ORGANIZING THE GRANT WRITING PROCESS
Seven Things To Do Before Writing
by Michelle K. Carter
The seven steps listed below can be used as a guide to help you to get organized
Grant writing is more than just putting together pieces of information in accordance with funders' guidelines. It is a process that requires organization, especially in light of impending deadlines. With a limited staff and time constraints, organization is a necessity. In order for your time to be managed efficiently, a plan for organizing grant information should be in place before you begin to write.
1. Identify the Need/Problem:
Funders are looking for ways to eliminate need. That is, to close the "gap" between how things are and how things should be.
You should prepare a statement that substantiates your need including statistical data that supports your need.
2. Collect Background Information:
You should have readily available documentation about your organization. This collection of information should include your organization's mission statement, a list of accomplishments, a list of previous funders and programs funded, the resumes of key staff members, and financial statements.
3. Develop a Grant Writing Team:
Identify all tasks for the grant writing process. Assess the skills of each staff member to determine who will be responsible for each task.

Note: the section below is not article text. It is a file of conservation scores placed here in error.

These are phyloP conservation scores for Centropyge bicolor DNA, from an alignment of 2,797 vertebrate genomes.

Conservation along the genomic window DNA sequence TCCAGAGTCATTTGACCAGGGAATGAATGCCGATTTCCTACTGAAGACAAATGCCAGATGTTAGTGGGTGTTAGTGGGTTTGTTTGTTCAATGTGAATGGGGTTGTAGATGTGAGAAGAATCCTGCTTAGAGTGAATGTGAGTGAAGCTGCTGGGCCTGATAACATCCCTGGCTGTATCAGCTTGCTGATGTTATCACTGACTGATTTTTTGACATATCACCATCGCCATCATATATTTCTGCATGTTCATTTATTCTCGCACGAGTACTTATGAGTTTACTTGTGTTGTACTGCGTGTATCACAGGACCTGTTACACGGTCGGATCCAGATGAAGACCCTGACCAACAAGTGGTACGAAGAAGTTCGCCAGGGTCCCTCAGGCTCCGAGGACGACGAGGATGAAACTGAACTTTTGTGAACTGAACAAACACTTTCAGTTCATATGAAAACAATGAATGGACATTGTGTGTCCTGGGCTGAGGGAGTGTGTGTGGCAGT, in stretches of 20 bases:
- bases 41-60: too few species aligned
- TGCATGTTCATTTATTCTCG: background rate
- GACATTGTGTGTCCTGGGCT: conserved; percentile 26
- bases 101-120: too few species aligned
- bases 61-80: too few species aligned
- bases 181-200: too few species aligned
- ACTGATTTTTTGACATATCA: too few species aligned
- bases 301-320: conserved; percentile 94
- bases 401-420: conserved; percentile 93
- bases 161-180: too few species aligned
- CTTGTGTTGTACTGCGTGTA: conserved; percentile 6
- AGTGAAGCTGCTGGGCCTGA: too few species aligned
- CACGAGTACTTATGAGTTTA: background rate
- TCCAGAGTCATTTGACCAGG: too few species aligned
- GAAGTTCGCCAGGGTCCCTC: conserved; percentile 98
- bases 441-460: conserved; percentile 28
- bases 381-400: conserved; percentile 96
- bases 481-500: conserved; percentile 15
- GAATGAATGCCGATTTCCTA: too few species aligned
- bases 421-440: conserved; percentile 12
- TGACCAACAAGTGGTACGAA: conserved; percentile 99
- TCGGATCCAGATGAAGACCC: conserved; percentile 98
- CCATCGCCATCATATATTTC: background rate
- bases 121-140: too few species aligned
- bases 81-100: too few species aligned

Who will conduct the research? Who will write? Who will compile the budget information? Who will type, make copies, etc.?
4. Research and Identify Funding Sources:
Many foundations have web sites on the Internet providing guidelines and application information. There are also printed directories that list thousands of foundations and a number of government agencies that provide grants.
As you identify potential funders, ask yourself the following questions: Does the funder's mission match our needs? Do we meet the funder's eligibility requirements? Is the possibility of funding good?
Create a profile for each potential funder.
5. Contact Potential Funders:
To obtain guidelines and applications, contact those funders whose missions match your needs. This initial contact is the first step for cultivating a relationship with the funder.
6. Contact Previous Grantees:
Prior grantees are generally listed on the funder's web site. This list is evidence of what a particular funder is interested in funding.
Contact at least three of these grantees. Ask them about their experience with the funder and why they think they were successful. Try to get a copy of one of the grants to use as a model.
7. Develop a Proposal Production Plan:
This plan should include:
Now, with guidelines and applications in hand, start writing!
If you represent a not-for-profit organization,
See also: Grants, Credit and Poverty Reduction.
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